The embodiments of the invention address these limitations and more. The embodiments of the invention are designed to actually parse each web page into its component parts and store the parsed information in an internal or local database. The embodiments of the invention also identify links within a web page, and evaluate each link to determine whether it is relevant to the given technical field. This is accomplished by various techniques, including key word matches, domain matching and a proprietary weighting technique. The web pages corresponding to relevant links are in turn parsed and indexed themselves. This process continues until there are no more relevant links or the process is terminated. In this manner, the embodiments of the invention are self-learning, in that the initial seeds used in the master search list are augmented by relevant child links found within the seed web pages. As a result, the web crawler creates an internal database that contains highly focused and relevant information for a particular field. This database can be used for various applications, such as quickly identifying people and/or resources that may be appropriate for various research projects in a particular technical or professional discipline.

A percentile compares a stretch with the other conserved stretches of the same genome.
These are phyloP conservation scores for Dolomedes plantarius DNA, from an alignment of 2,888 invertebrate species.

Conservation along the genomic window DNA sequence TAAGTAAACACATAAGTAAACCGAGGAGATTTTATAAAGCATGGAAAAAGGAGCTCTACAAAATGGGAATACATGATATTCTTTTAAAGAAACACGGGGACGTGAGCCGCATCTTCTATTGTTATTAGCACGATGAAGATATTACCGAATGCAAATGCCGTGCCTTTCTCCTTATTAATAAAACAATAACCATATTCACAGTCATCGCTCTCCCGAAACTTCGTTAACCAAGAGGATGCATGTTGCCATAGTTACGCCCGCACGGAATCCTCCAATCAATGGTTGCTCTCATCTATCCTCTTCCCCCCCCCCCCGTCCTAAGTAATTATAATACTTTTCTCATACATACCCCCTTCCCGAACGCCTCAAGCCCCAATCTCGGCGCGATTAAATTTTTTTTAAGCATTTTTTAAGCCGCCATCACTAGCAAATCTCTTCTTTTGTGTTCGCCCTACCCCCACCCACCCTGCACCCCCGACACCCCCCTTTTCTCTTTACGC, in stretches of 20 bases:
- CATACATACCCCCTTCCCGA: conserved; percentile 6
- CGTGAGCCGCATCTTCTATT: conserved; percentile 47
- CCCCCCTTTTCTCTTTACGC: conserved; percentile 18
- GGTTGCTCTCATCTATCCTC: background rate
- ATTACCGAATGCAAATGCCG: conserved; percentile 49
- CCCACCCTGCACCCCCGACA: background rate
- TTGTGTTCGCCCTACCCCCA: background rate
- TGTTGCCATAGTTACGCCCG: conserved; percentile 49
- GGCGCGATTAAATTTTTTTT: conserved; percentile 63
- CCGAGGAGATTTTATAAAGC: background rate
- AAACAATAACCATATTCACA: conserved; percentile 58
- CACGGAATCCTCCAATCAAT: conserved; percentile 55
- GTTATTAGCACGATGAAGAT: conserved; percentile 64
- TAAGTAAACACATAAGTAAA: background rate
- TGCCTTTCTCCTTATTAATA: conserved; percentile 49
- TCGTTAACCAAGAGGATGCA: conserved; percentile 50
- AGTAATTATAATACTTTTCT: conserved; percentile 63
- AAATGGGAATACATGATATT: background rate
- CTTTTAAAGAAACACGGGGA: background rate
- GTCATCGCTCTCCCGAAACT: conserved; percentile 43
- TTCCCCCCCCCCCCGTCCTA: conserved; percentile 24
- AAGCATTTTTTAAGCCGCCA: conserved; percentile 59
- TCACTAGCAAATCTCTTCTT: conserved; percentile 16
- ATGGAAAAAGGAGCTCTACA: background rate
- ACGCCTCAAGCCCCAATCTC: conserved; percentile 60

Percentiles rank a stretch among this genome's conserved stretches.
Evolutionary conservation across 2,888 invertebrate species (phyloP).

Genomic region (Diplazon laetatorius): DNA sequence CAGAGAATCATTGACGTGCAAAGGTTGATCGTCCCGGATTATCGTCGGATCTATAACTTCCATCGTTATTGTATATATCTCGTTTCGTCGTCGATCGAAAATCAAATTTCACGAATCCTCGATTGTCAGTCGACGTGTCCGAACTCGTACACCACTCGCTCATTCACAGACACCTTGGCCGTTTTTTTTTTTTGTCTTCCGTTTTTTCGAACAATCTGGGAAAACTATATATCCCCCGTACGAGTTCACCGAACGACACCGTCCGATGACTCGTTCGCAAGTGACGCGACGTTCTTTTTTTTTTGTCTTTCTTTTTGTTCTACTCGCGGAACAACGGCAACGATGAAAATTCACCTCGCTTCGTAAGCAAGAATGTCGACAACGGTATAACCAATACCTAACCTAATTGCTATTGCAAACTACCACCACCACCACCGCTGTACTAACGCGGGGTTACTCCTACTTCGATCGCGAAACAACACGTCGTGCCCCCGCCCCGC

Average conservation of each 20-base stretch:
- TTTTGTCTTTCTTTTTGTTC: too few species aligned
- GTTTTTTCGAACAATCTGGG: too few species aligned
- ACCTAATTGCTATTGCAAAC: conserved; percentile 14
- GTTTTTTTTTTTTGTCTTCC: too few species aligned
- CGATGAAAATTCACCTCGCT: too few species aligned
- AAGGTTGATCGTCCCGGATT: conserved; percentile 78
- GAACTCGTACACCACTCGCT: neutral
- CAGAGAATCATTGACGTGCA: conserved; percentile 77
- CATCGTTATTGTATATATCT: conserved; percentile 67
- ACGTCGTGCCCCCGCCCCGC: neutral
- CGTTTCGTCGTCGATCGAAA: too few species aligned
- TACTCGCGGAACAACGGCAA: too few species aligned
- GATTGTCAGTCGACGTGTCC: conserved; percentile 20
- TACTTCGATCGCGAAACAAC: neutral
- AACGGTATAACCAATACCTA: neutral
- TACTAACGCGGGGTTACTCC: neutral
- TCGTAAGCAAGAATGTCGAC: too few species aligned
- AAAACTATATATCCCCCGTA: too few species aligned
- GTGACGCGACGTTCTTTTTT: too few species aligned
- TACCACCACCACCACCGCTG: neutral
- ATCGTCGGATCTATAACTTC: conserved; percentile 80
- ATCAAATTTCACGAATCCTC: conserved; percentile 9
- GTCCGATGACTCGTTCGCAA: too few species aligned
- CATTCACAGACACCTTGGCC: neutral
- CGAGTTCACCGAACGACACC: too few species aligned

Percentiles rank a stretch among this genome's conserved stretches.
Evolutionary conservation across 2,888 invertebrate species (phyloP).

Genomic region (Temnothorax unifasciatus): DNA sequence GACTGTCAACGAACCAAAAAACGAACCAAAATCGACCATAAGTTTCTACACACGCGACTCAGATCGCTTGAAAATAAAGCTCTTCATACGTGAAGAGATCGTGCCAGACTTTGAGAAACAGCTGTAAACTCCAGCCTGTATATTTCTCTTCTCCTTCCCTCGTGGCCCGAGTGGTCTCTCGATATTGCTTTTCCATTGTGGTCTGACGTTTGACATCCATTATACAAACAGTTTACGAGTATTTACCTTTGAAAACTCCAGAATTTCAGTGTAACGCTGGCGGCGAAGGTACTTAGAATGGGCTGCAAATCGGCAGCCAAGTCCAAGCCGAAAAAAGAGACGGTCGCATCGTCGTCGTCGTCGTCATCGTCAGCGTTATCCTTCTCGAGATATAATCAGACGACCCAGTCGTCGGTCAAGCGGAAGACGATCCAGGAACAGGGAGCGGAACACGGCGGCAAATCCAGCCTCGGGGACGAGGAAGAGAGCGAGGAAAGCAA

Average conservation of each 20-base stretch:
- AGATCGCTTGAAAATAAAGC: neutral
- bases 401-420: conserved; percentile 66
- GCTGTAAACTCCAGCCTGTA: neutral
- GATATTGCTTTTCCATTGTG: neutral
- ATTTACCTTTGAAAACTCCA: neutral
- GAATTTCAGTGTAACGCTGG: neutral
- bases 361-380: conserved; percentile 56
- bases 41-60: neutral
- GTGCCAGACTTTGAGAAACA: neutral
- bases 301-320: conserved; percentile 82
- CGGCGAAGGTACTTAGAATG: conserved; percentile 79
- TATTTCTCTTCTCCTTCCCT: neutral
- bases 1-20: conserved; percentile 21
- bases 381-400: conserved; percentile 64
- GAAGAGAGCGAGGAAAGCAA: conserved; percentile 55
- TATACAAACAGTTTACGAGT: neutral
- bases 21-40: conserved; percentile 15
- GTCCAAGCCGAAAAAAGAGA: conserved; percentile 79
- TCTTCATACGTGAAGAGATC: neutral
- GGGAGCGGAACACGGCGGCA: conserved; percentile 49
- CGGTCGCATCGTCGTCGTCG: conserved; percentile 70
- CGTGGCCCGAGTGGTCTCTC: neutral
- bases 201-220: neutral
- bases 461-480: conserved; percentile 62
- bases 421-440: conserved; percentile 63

It is worthy to note that any reference in the specification to “one embodiment” or “an embodiment” means that a particular feature, structure, or characteristic described in connection with the embodiment is included in at least one embodiment of the invention. The appearances of the phrase “in one embodiment” in various places in the specification are not necessarily all referring to the same embodiment.